We remember Oscar Wilde today mainly through his epigrams. Wilde was a master of this medium, and his writing is dotted with one- and two-liners that have been lifted and circulated outside of their original context. These quotations often contradict each other, and it’s easy to conclude from this that Wilde’s thinking and writing, while entertaining, was not very serious. But a full consideration of Wilde puts his work in the category of “profound truth” described by Neils Bohr, in a phrase Wilde would have envied and probably claimed for himself, as a statement whose “opposite is also a profound truth.”
Wilde first entered public life as an aesthete - one who values, praises, creates, and otherwise involves himself with beauty. He attracted attention for his unusual appearance - he as a large man, with flowing hair, often wearing strange garments of velvet and silk in green and violet - and florid language. He was able to cash in this celebrity on speaking tours throughout America in the early 1880s, traveling from town to town to expound upon beauty. His first talks were on the English Renaissance and “The House Beautiful” - his treatise on interior design - but eventually, in need of new material, he wrote a lecture on dress. This lecture itself does not survive. But Oscar Wilde on Dress includes “The Philosophy of Dress,” an essay Wilde published in The New York Tribune around the same time, a few exchanges Wilde had in the letters section of local newspapers, and an essay by John Cooper on Wilde’s views on dress.
Wilde realized that he could not satisfy his audience by simply describing the costume that he favored. He had to go further, to justify. He did this by aligning his aesthetic views with the then-modern push for practicality and comfort. Beauty was then not arbitrary, but “to be got only from the perfection of principles.” Ugliness is “want of fitness,” “uselessness,” while beauty is “the purgation of all superfluities.” On these grounds Wilde memorably condemns the corset: “Catharine de Medicis, High-Priestess of poison and petticoats, invented a corset which may be regarded as the climax of a career of crime.”
But Wilde cannot be restrained by such an orderly search for beauty. In one of his letters, he says that “Beauty is justified of all her children, and cares nothing for explanations.” And also has no moral value:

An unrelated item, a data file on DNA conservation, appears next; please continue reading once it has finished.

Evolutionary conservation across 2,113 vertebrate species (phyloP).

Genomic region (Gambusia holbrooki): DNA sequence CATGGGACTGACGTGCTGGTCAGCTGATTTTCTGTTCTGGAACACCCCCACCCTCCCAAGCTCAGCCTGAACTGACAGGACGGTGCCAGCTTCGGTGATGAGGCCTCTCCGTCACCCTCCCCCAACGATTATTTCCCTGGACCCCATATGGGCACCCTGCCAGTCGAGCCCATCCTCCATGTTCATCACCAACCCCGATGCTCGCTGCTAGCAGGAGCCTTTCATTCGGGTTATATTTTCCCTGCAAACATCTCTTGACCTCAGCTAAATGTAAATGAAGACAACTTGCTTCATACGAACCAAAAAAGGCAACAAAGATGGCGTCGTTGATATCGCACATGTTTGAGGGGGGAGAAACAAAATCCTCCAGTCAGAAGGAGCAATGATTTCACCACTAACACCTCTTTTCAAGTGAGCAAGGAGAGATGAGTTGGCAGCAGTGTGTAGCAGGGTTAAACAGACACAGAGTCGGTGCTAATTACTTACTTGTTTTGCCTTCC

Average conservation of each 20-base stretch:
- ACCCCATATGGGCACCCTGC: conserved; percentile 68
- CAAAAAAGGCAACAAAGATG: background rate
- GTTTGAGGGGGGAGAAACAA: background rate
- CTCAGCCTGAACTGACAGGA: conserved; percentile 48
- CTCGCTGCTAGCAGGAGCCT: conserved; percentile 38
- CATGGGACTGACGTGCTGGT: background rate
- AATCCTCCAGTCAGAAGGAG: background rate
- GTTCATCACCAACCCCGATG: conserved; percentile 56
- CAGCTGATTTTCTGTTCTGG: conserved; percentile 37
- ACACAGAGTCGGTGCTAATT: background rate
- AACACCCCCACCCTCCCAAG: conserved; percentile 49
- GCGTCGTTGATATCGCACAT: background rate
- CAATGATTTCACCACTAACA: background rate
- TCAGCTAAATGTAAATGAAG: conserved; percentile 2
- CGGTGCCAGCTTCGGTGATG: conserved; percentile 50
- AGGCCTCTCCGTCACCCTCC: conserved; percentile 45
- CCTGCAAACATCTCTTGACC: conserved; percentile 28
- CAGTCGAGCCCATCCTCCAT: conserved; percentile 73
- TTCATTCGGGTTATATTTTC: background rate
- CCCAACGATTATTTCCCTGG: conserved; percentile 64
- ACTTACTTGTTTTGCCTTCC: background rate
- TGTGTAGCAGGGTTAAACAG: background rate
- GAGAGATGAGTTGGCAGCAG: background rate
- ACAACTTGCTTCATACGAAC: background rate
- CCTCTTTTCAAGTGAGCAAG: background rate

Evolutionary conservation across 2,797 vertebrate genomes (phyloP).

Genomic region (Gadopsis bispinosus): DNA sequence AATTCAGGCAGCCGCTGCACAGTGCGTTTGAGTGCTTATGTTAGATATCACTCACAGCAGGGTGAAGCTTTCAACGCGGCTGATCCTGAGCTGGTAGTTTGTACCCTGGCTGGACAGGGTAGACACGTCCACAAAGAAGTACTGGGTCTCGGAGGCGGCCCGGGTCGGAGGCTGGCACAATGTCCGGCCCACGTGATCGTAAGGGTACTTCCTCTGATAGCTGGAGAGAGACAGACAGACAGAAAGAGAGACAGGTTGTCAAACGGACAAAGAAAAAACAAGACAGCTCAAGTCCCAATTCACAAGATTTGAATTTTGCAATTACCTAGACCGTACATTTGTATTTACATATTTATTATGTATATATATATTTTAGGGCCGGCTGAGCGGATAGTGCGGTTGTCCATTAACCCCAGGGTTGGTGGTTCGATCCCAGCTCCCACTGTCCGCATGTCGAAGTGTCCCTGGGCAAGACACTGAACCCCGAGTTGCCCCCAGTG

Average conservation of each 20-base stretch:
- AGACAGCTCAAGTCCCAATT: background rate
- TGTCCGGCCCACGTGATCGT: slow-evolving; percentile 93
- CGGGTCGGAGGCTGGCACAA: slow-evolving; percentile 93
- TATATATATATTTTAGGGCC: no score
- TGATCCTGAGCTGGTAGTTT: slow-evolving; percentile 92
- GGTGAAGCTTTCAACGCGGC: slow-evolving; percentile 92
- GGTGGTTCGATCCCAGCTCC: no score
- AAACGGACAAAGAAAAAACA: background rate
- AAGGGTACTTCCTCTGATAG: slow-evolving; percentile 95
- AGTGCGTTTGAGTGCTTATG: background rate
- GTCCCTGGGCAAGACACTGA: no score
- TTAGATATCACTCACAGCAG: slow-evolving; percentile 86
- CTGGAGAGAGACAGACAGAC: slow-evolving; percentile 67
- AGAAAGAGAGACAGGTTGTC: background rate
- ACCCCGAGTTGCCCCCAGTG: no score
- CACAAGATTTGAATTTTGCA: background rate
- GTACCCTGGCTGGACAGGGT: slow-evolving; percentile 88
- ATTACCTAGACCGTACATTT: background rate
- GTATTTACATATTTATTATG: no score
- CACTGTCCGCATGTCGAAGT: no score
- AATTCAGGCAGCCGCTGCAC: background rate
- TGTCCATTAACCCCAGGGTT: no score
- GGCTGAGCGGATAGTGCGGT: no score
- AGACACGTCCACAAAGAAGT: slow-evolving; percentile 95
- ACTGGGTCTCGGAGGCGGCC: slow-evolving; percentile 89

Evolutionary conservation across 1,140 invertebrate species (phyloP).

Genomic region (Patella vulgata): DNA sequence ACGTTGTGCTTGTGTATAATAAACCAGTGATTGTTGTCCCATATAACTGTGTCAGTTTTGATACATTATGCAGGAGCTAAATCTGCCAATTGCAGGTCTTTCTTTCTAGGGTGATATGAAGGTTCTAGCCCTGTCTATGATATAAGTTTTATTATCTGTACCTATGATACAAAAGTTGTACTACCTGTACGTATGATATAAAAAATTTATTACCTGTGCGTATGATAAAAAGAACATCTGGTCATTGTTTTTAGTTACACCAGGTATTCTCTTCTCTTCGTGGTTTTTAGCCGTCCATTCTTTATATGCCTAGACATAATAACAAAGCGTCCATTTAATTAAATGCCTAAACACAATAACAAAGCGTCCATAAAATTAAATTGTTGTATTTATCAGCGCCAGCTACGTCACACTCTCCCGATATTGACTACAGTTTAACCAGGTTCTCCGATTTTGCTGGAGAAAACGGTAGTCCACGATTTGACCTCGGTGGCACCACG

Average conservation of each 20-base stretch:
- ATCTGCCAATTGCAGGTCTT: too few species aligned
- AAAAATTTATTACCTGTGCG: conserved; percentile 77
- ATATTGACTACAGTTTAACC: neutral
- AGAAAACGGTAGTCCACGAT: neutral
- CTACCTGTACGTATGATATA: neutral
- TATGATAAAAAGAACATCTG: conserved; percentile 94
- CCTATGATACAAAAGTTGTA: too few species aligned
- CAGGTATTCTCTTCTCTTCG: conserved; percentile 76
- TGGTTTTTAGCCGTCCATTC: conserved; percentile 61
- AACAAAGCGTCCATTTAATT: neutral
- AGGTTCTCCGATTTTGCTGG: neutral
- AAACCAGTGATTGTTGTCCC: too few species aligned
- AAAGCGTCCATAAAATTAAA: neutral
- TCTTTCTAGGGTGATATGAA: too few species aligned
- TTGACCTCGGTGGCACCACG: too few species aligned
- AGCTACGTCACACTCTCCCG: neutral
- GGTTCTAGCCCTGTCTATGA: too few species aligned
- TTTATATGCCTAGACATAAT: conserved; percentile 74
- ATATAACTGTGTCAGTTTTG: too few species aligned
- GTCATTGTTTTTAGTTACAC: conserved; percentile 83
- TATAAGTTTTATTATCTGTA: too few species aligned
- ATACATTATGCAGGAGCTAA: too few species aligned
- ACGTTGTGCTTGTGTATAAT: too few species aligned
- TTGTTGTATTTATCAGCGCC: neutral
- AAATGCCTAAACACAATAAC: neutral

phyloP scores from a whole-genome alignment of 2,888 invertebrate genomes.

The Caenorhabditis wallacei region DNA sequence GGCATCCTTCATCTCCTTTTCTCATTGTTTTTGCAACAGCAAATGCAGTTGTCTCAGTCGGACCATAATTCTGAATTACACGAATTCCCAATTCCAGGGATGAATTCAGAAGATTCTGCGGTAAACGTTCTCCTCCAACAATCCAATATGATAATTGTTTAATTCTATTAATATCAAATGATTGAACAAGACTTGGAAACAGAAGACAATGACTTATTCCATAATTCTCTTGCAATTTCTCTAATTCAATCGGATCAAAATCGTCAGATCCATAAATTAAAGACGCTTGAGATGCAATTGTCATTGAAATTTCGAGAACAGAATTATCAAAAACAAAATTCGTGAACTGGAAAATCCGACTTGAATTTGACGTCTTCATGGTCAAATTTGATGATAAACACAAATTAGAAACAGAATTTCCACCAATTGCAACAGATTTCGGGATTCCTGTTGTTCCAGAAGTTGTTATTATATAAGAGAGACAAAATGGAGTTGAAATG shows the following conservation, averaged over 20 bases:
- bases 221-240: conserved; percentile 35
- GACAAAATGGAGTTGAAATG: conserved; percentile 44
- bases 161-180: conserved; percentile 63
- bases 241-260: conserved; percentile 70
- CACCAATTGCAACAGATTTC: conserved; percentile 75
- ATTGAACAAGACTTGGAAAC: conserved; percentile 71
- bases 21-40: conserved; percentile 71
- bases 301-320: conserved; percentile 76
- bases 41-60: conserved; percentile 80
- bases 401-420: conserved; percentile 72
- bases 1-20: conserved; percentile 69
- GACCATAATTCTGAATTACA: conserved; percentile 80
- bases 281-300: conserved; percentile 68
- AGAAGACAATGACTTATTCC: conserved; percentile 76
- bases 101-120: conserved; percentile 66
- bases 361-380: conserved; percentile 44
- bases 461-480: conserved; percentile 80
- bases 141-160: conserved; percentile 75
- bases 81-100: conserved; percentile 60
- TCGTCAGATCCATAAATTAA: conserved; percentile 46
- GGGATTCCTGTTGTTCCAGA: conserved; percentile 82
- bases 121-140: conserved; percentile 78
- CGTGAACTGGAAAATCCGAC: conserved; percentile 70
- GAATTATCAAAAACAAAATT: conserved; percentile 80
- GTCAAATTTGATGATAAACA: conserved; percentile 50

“Of the moral value and influence of a charming costume I think I had better say nothing. The fact is that when Mr. Wyndham and Mr. Arthur Bourchier appear in their delightful dresses they have been behaving very badly….But if one is to behave badly, it is better to be bad in a becoming dress than in one that is unbecoming, and it is only fair to add that at the end of the play Mr. Wyndham accepts his lecture with a dignity and courtesy of manner that can only result from the habit of wearing delightful clothes.”
Beauty is at once self-supported and grounded in solid principles, derived from but also generating its own practicality: “when a thing is useless it should be made beautiful, otherwise it has no reason for existing at all.” Wilde holds all these truths to be self-evident, even as they are self-contradictory.
Wilde moved gradually away from aestheticism later in life. The Picture of Dorian Grayrepresents his philosophy in full maturity. The title character is a beautiful and innocent young man who has won the admiration of the artist Basil Hallward. Basil paints an astonishingly lifelike portrait of him. Dorian is then corrupted into a life of immorality by Lord Henry Wotton. As Dorian sinks further and further into his life of iniquity, the portrait of him becomes ugly and distorted, but Dorian himself retains the fresh-faced glory of youth. People refuse to believe the rumors that swirl around him, because he has not lost his beauty, and surely indecent behavior would lead to the loss of his looks. The book culminates (spoiler alert) with Dorian driving a knife into the protean portrait, which instead of ruining the portrait, kills Dorian himself, leaving behind an ugly an aged corpse, but restores the portrait to its original splendor.
The novel offers a complicated view of beauty. It is not pure or derived from any moral principle. If anything, it is a ruse, since it bears false character witness in favor of the depraved Dorian. But at the same time the portrait - the reflection of Dorian’s original beauty, perfected as a representation rather than a reality - has the only happy ending in the whole story, showing Dorian “in all the wonder of his exquisite youth and beauty.” Beauty is at once the last thing and the only thing worth having.
Quality content, like quality clothing, ages well. This article first appeared on the No Man blog in February 2016.